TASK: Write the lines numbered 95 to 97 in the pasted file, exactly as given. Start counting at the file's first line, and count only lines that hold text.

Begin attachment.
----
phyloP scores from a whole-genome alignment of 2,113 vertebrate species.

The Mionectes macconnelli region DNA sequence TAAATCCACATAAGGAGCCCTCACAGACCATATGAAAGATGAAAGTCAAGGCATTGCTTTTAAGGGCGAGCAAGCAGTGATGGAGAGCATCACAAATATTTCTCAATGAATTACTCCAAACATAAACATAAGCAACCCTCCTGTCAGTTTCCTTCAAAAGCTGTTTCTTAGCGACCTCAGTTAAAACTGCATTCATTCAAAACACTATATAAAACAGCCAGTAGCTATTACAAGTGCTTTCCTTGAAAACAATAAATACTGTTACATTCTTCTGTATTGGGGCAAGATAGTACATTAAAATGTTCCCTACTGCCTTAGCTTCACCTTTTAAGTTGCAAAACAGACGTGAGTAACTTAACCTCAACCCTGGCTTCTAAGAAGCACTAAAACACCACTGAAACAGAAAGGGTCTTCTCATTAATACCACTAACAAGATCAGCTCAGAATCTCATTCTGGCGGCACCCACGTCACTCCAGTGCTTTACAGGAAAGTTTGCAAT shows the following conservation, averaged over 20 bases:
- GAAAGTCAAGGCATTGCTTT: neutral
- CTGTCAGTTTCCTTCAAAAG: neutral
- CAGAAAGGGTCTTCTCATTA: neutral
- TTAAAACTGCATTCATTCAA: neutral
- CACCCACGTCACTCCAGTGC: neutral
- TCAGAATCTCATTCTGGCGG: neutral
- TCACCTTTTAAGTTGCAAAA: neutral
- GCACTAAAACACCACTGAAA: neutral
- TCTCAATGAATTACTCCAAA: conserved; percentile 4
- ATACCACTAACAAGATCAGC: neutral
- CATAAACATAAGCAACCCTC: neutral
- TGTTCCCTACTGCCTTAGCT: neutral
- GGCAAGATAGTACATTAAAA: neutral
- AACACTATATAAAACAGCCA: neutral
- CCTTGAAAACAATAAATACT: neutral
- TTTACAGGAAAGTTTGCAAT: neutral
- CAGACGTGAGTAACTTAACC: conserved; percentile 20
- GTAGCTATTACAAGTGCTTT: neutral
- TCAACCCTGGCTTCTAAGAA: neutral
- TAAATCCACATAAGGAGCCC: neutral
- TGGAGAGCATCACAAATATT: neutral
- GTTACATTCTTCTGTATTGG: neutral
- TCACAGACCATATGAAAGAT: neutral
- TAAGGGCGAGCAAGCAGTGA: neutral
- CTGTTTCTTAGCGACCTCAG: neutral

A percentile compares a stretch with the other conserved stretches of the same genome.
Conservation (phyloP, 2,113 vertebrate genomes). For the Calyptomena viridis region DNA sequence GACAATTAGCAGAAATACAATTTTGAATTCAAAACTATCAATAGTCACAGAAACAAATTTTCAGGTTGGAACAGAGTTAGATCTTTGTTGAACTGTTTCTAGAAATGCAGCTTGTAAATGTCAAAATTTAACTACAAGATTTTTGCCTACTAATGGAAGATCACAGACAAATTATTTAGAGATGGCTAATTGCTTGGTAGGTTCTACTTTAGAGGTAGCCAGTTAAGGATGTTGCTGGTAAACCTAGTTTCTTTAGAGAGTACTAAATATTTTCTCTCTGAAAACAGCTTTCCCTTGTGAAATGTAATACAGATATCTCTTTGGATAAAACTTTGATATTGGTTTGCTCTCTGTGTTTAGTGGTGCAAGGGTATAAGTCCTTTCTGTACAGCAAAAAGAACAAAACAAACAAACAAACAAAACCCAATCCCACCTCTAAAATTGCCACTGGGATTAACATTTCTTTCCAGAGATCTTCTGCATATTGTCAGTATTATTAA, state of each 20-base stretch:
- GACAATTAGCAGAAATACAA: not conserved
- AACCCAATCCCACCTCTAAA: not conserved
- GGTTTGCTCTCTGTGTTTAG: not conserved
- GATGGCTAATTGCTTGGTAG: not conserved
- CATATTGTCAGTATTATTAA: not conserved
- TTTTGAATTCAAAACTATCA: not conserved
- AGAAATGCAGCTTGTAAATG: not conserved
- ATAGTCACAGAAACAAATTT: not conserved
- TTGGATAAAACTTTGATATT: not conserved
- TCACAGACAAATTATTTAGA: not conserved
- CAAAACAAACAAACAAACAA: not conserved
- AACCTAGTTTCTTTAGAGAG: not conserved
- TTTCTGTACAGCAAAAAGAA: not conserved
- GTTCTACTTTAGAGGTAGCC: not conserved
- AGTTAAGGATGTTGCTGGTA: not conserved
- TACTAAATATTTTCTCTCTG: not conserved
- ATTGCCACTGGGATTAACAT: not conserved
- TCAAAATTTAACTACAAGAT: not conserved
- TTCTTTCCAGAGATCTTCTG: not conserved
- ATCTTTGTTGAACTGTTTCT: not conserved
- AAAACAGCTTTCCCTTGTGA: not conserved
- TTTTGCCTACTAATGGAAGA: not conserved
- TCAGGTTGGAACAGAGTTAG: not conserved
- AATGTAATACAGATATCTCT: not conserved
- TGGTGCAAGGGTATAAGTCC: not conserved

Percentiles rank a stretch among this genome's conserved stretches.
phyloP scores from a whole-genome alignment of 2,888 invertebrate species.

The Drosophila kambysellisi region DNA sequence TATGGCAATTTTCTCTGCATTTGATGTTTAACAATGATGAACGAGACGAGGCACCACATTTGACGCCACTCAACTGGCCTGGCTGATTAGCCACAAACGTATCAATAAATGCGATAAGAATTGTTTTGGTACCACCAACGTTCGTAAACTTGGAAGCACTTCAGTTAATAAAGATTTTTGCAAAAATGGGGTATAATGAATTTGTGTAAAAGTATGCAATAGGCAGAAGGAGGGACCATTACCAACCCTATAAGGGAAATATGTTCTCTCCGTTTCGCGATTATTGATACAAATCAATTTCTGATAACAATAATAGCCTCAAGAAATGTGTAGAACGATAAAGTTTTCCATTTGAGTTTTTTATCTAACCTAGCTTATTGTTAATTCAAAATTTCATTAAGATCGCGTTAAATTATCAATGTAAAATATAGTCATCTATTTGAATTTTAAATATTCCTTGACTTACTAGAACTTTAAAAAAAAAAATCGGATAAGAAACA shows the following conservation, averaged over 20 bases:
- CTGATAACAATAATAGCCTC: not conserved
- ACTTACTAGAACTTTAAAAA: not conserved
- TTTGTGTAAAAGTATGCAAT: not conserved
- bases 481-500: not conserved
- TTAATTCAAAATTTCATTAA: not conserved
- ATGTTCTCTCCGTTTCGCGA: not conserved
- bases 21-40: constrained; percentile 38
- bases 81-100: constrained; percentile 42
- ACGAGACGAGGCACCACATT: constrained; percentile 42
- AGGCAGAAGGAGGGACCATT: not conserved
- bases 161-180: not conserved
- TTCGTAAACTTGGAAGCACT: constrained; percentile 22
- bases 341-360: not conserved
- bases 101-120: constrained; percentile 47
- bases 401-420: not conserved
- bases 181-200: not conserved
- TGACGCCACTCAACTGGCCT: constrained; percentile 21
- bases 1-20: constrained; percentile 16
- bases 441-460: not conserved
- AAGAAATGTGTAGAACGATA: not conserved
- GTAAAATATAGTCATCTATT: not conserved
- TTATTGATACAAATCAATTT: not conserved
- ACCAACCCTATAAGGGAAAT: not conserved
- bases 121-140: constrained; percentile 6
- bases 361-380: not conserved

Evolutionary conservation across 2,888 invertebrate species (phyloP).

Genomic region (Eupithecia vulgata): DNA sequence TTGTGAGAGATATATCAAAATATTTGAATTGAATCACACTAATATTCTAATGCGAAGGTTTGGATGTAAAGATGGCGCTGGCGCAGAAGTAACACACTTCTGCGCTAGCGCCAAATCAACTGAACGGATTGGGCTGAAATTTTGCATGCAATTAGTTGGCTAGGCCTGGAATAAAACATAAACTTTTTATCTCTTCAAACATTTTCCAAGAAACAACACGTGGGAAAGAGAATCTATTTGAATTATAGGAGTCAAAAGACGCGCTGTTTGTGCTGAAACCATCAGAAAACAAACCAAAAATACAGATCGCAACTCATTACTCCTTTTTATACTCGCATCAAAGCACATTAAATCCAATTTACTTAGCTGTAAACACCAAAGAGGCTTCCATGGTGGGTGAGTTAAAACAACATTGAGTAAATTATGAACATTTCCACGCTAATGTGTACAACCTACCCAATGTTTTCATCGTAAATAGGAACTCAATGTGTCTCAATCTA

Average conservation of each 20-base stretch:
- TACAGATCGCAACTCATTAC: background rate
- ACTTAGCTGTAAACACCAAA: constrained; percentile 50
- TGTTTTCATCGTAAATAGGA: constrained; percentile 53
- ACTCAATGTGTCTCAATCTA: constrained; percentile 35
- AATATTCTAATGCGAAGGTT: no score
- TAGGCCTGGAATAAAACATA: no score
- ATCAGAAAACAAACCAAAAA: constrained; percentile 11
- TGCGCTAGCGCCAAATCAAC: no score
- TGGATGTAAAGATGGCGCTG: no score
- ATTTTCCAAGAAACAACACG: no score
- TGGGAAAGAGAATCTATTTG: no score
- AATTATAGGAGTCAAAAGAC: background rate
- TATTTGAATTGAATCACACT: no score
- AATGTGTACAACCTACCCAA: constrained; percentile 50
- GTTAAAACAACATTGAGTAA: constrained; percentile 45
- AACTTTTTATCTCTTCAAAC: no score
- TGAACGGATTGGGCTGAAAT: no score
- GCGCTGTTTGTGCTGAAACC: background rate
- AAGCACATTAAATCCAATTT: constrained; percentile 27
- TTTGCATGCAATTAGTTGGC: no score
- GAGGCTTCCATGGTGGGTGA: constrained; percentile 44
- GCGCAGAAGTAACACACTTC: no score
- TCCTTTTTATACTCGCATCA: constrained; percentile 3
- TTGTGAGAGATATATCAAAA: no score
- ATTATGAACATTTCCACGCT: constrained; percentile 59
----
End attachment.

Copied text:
- ATTTTCCAAGAAACAACACG: no score
- TGGGAAAGAGAATCTATTTG: no score
- AATTATAGGAGTCAAAAGAC: background rate